I came to Hungary because singing opera is much easier here
Four years ago his Bánk bán aria was a huge success: hundreds of thousands of shares on social media.
Ninh Duc Hoang Long has been living in Hungary for 5 years now. He came here to study because, as he says, opera education in Vietnam is not as good as it is here, in Hungary, and it is easier for him to sing opera in Hungarian than in his mother tongue. Now his amazing performance during the talent show called Virtuózok brought tears to our eyes and szeretlekmagyarország.hu published an interview with him.
Why did you move from Vietnam to Budapest?
I was studying at the Academy of Music in Vietnam and got a scholarship that gave me the opportunity to learn music in Hungary.
You signed up to learn Hungarian at the Balassi Institute in 2013. How challenging was it to learn this new language?
When I first arrived here, I had to study Hungarian language and literature, history and social studies. I learned a lot about Hungary. I got to meet some really nice teachers, I love the city and the people who live here. When I went back to Vietnam for a concert I immediately started missing Budapest.
Hungary is my second home.
You have mentioned before how thankful you are for your teachers. How is the education of music different here than what you experienced in Vietnam?
I had some very good teachers at home, too. There is a Vietnamese proverb that says that if you do not polish your precious stones, they will not become beautiful. That is why I moved here. I wanted a clean slate and soon I started studying with my teachers Atilla Kiss B. and Dalma Cseh. They are the ones writing on my clean slate.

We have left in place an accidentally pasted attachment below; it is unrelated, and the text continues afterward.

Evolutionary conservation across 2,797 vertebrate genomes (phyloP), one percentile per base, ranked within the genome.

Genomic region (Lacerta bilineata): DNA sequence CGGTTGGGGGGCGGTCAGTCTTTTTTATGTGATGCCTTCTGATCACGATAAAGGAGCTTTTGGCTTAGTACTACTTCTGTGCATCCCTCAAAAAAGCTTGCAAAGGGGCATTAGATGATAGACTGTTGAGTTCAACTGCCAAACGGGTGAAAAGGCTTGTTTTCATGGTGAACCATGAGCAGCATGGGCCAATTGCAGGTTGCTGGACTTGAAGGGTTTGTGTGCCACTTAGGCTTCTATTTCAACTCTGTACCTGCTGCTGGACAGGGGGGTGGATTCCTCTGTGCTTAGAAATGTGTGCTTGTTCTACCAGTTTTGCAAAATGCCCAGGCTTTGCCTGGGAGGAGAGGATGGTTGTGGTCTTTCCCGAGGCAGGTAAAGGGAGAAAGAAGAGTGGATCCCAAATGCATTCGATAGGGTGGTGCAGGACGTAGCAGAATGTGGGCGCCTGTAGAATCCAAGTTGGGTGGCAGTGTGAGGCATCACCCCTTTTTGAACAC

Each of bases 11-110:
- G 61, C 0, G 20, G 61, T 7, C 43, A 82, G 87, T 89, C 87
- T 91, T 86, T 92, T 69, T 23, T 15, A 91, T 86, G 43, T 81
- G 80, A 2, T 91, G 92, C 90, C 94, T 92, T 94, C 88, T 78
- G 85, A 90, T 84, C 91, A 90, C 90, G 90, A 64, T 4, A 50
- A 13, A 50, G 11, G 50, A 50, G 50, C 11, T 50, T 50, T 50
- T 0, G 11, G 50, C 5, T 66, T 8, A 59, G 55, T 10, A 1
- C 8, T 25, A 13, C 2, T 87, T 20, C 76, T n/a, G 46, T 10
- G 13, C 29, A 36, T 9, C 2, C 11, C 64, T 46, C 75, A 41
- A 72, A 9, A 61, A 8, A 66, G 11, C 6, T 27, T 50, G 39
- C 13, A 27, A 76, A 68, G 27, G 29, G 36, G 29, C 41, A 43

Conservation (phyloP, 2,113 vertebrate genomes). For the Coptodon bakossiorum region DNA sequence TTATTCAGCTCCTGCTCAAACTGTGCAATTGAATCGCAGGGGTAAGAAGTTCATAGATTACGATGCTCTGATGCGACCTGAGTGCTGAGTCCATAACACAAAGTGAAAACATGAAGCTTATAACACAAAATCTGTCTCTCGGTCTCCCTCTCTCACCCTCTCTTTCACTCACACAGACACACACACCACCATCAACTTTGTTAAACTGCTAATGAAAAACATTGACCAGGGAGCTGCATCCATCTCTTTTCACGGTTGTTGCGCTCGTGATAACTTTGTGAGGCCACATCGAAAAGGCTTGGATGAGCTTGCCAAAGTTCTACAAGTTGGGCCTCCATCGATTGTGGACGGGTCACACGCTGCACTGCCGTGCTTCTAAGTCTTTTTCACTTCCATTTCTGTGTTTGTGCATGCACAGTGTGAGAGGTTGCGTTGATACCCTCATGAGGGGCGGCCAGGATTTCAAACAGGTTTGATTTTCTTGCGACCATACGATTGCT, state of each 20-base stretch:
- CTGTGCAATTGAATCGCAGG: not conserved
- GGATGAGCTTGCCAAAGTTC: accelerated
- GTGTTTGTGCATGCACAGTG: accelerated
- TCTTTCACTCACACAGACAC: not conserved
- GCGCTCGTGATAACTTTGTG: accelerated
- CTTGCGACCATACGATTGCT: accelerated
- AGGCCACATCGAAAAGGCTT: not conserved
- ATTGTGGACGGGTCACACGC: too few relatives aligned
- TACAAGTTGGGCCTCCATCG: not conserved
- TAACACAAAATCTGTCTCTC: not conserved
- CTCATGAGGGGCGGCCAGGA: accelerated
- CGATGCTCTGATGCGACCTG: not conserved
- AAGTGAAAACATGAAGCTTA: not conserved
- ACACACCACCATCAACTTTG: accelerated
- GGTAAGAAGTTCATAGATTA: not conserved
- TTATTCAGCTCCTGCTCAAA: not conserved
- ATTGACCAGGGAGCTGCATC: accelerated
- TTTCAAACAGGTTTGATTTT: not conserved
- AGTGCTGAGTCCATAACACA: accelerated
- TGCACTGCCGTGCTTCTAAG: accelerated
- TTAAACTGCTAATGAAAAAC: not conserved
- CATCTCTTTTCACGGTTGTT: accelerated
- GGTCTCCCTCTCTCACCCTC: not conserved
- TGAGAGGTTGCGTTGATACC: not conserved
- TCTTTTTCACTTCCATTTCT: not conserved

They share their knowledge with me not only about music but also about life. They teach with all their hearts, I could not have done this without them.
4 years ago you sang Hazám, hazám in the Balassi Institute, and the video spread like wildfire. How did you find this aria and what kind of preparations did you need to sing it?
I wanted to know what the most popular aria in Hungary was and one of my friends showed me this. I was watching the performance of Atilla Kiss B. and I knew it was incredibly hard but it was so beautiful. So I learned it and later I even sang Hazám, hazám in a Vietnamese TV show.
Bank bán is a very patriotic opera, the same as János vitéz, the aria that you performed in Virtuózok. It is heartwarming for us, Hungarians, to watch you sing them. How do you feel when you are singing in Hungarian?
It is very important for me to make a connection with other souls. I think that the aria Hazám, hazám is perfect for me, because I, too, am wandering, just like Bánk. That is how I give passion to my singing. I spent a lot of time learning the lyrics to get it right.
I want to sing this in a TV show someday, in Hungarian, so that the people can see that I am the kind of immigrant who loves this country, and I want to show the results of my hard work.
You have been singing in many languages, from many opera composers. Do you feel the same way when you are singing in your mother tongue and when you are singing a Puccini or Donizetti aria in its original language, or Kukorica Jancsi in Hungarian?
When I sing in Hungarian, Italian or French, I have the lyrics in my head in my language. Unfortunately it is difficult to sing classical music in Vietnamese, because the language itself has a different melody. On the other hand, Vietnamese folk music is really beautiful, plus we have a Vietnamese version of Szomorú vasárnap (Gloomy Sunday).
Do you have favourites from Hungarian music and literature?
It is very hard for me to read in Hungarian, but I know of Sándor Petőfi, and one of my friends translated Nemzeti dal for me. My favourite Is Ferenc Erkel, but I think Liszt is also wonderful.
What are your plans for the future? How long do you want to stay in Hungary?
I graduated last June from the Academy of Music, and now I am working on my Master’s degree. I plan on learning several opera pieces and going to auditions.
My dream is to perform as an opera singer in the Hungarian State Opera House.
What was your first thought when you saw Erika Miklósa crying after your performance in Virtuózok?
When I was singing in front of the judges, I already knew that Erika Miklósa was a legend, the famous Queen of the Night. When I saw her crying, I was so happy, because I understood that I managed to form a connection with her soul. My only fear was that I would forget the lyrics…
Here is a video of Ninh Duc Hoang Long singing in Hungarian:
Featured image: MTI/Zoltán Gergely Kelemen